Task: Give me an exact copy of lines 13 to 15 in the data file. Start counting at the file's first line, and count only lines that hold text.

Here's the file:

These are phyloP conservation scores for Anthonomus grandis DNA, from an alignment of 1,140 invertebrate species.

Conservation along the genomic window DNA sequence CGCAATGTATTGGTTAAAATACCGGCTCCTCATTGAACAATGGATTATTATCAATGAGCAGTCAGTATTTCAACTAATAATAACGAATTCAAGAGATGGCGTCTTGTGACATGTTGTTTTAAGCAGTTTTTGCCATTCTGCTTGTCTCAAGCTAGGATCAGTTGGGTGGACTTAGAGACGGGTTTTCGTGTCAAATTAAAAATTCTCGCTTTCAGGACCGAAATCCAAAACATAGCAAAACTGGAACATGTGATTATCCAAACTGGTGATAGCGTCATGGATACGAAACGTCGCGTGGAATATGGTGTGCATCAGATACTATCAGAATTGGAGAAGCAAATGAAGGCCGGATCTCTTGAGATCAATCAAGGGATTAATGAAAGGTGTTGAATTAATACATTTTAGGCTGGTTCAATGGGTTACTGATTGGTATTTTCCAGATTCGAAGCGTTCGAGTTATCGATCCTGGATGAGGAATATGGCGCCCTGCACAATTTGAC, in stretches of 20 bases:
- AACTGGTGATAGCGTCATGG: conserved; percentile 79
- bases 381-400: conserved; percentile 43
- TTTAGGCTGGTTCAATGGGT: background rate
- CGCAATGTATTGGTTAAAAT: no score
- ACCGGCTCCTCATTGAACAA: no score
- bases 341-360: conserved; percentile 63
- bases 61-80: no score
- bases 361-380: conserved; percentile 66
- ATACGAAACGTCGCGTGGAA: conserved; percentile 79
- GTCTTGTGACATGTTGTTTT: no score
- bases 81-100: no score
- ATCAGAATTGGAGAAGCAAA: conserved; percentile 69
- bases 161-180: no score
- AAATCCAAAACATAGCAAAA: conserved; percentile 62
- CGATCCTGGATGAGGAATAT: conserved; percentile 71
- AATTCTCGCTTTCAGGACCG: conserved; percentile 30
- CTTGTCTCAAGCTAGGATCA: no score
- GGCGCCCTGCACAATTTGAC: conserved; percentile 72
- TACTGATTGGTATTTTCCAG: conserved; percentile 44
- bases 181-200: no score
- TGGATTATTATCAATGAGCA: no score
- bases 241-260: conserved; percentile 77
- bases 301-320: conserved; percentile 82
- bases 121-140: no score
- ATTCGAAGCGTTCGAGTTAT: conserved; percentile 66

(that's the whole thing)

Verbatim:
- bases 81-100: no score
- ATCAGAATTGGAGAAGCAAA: conserved; percentile 69
- bases 161-180: no score